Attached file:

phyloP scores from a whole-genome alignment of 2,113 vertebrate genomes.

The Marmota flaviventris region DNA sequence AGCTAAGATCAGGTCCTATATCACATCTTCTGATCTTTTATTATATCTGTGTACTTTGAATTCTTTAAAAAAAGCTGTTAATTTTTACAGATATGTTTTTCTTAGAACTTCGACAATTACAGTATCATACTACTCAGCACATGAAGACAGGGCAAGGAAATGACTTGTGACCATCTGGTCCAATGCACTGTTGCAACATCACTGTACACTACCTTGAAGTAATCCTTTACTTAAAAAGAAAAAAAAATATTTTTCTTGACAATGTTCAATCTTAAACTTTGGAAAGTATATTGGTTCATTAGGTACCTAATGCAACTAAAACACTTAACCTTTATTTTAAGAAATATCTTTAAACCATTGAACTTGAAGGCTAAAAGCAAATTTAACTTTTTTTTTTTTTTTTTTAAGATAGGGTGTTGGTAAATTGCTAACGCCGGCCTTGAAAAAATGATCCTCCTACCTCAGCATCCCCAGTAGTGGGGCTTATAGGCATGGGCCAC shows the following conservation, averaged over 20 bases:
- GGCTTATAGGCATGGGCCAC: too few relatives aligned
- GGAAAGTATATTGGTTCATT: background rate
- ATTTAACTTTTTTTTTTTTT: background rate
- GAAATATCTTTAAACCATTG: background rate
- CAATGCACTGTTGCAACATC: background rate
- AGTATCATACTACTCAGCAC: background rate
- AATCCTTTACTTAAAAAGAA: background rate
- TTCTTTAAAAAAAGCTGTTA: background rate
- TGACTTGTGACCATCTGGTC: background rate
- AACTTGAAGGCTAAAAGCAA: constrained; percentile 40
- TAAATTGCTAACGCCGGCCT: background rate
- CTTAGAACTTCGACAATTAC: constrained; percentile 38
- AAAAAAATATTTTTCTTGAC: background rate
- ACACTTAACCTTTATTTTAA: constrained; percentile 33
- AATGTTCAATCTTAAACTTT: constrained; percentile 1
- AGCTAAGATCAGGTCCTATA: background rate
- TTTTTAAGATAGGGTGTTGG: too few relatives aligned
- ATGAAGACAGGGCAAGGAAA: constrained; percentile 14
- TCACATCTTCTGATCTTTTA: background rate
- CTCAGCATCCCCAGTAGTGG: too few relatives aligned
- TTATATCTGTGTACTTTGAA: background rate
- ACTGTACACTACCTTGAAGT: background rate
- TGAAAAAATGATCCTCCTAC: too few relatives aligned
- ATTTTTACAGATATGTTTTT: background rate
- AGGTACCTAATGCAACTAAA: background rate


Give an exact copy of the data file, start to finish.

phyloP scores from a whole-genome alignment of 2,113 vertebrate genomes.

The Marmota flaviventris region DNA sequence AGCTAAGATCAGGTCCTATATCACATCTTCTGATCTTTTATTATATCTGTGTACTTTGAATTCTTTAAAAAAAGCTGTTAATTTTTACAGATATGTTTTTCTTAGAACTTCGACAATTACAGTATCATACTACTCAGCACATGAAGACAGGGCAAGGAAATGACTTGTGACCATCTGGTCCAATGCACTGTTGCAACATCACTGTACACTACCTTGAAGTAATCCTTTACTTAAAAAGAAAAAAAAATATTTTTCTTGACAATGTTCAATCTTAAACTTTGGAAAGTATATTGGTTCATTAGGTACCTAATGCAACTAAAACACTTAACCTTTATTTTAAGAAATATCTTTAAACCATTGAACTTGAAGGCTAAAAGCAAATTTAACTTTTTTTTTTTTTTTTTTAAGATAGGGTGTTGGTAAATTGCTAACGCCGGCCTTGAAAAAATGATCCTCCTACCTCAGCATCCCCAGTAGTGGGGCTTATAGGCATGGGCCAC shows the following conservation, averaged over 20 bases:
- GGCTTATAGGCATGGGCCAC: too few relatives aligned
- GGAAAGTATATTGGTTCATT: background rate
- ATTTAACTTTTTTTTTTTTT: background rate
- GAAATATCTTTAAACCATTG: background rate
- CAATGCACTGTTGCAACATC: background rate
- AGTATCATACTACTCAGCAC: background rate
- AATCCTTTACTTAAAAAGAA: background rate
- TTCTTTAAAAAAAGCTGTTA: background rate
- TGACTTGTGACCATCTGGTC: background rate
- AACTTGAAGGCTAAAAGCAA: constrained; percentile 40
- TAAATTGCTAACGCCGGCCT: background rate
- CTTAGAACTTCGACAATTAC: constrained; percentile 38
- AAAAAAATATTTTTCTTGAC: background rate
- ACACTTAACCTTTATTTTAA: constrained; percentile 33
- AATGTTCAATCTTAAACTTT: constrained; percentile 1
- AGCTAAGATCAGGTCCTATA: background rate
- TTTTTAAGATAGGGTGTTGG: too few relatives aligned
- ATGAAGACAGGGCAAGGAAA: constrained; percentile 14
- TCACATCTTCTGATCTTTTA: background rate
- CTCAGCATCCCCAGTAGTGG: too few relatives aligned
- TTATATCTGTGTACTTTGAA: background rate
- ACTGTACACTACCTTGAAGT: background rate
- TGAAAAAATGATCCTCCTAC: too few relatives aligned
- ATTTTTACAGATATGTTTTT: background rate
- AGGTACCTAATGCAACTAAA: background rate